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above left, top to bottom: Supermarkets offer an array of different departments to work in, such as cooking classes with teenagers and adults.
above right: Publix’s aprons Cooking School program serves nine different markets, helping customers improve their cooking skills and provide home-cooked meals.
There are many different areas in the supermarket culinary
structure within which to work, ranging from manufacturing
to corporate to retail. Most supermarket companies have a
brigade system similar to that of a professional kitchen. There
may be slight differences in positions based on size and range of
departments, but there are executive chefs, chefs de cuisine, sous
chefs, pastry chefs, sauciers, garde mangers, butchers, fry chefs,
grill chefs and others.
Chuck Berardi, regional executive chef in Downingtown, Pa.,
for Wegmans Food Markets, says Wegmans’ kitchens follow a
typical hotel chain of command, with an executive chef, sous chefs
and cooks. At the corporate level, Wegmans has chefs who work
on innovation, menu development, recipe testing and production.
Recently, Tim Donnelly, corporate chef, Publix corporate
offices, Lakeland, Fla., was in the middle of opening Publix’s
newest cooking school, Aprons, prepping and cooking pork
dumplings for customers to sample. He also works closely with
a recipe development staff on deli items, rotisserie and salads, as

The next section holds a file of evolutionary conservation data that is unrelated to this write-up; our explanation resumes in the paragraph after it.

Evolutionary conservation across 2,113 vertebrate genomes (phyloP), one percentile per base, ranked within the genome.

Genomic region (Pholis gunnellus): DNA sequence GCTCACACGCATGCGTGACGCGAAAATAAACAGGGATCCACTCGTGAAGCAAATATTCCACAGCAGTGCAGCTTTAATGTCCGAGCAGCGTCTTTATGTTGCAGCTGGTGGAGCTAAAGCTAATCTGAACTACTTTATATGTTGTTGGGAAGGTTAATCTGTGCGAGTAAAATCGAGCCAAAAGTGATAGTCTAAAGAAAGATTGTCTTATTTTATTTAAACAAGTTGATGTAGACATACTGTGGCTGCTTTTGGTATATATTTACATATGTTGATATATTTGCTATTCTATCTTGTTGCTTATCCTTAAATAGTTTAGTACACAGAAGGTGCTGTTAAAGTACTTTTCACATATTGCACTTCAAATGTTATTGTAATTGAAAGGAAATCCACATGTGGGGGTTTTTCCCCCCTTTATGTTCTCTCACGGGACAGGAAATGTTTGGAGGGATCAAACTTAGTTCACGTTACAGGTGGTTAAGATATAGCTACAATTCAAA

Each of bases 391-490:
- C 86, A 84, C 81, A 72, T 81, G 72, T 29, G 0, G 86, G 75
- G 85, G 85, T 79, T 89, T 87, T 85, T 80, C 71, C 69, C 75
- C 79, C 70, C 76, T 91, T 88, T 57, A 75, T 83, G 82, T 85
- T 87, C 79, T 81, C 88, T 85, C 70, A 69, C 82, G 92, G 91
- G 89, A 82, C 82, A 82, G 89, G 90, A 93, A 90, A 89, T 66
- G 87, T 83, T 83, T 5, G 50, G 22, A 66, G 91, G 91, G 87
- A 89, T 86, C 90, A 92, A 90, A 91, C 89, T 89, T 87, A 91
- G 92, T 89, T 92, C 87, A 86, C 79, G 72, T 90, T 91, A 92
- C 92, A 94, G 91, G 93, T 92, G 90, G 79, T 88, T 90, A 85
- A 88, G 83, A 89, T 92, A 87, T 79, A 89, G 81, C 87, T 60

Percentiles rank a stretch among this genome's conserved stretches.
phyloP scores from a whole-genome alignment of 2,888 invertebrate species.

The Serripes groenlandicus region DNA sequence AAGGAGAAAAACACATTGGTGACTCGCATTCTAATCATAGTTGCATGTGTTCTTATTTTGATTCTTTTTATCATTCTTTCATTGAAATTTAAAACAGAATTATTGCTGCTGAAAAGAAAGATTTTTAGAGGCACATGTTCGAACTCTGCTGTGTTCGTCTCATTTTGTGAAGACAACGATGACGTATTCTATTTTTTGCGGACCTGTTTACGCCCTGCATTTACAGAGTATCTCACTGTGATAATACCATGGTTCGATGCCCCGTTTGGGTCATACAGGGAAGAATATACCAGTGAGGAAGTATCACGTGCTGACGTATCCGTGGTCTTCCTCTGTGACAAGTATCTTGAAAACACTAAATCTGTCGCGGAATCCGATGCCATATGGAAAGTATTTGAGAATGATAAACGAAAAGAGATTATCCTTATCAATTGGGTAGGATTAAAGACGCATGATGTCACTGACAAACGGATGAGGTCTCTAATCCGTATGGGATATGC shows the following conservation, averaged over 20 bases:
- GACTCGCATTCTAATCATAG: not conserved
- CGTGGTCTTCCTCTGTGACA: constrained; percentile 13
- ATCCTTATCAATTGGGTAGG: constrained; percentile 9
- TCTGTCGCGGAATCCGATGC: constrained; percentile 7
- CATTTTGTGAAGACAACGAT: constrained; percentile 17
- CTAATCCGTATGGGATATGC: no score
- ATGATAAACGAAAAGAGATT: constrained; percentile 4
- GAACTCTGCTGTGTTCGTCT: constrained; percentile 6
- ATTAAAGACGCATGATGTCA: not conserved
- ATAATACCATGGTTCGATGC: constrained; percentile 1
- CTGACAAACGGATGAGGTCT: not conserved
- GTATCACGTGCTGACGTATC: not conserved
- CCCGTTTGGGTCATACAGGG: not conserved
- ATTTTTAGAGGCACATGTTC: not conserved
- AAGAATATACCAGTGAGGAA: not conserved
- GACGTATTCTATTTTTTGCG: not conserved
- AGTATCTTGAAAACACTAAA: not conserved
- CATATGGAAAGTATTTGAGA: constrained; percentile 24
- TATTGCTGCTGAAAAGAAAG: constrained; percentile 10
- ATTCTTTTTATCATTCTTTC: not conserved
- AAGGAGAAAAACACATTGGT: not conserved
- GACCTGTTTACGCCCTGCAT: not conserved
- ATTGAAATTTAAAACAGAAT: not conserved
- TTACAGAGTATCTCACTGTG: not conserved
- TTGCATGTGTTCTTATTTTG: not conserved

well as piloting a catering area.
“I’m allowed to help people expand their culinary repertoire
with Publix’s Aprons Cooking School and Simple Meals
programs by teaching them techniques and using ingredients
that are new to them,” Donnelly says. “With our deli and other
fresh departments, I’m able to participate in introducing new and
exciting finished products for our customers to take home.”
Working in the supermarket arena can be rewarding, with
several perks. Whereas a restaurant chef might work 10-12
hours a day, six days a week, for moderate pay and, possibly, no
benefits, H-E-B’s Kelly works 40 hours a week, receives up to
five weeks of paid vacation, a salary in the mid-50s, quarterly
bonuses, full medical benefits, a retirement savings account
and many holidays off. “I get to live a pretty normal family
life,” she says.
Supermarkets offer an array of different departments in
which to work and areas in which to cook. “Once a chef, always
a chef,” says Berardi. “I suit up and put an apron on every day.”
Publix’s in-store service, “Aprons Simple Meals,” helps
customers provide home-cooked meals for their families. The
recipes are quick and easy with minimal cleanup. There is also a
recipe program in the meat/seafood and produce departments to
help customers prepare unfamiliar ingredients. Publix’s Aprons
Cooking School helps customers improve their cooking skills with
classes such as Basic Knife Skills and Pasta, Risotto and Gnocchi.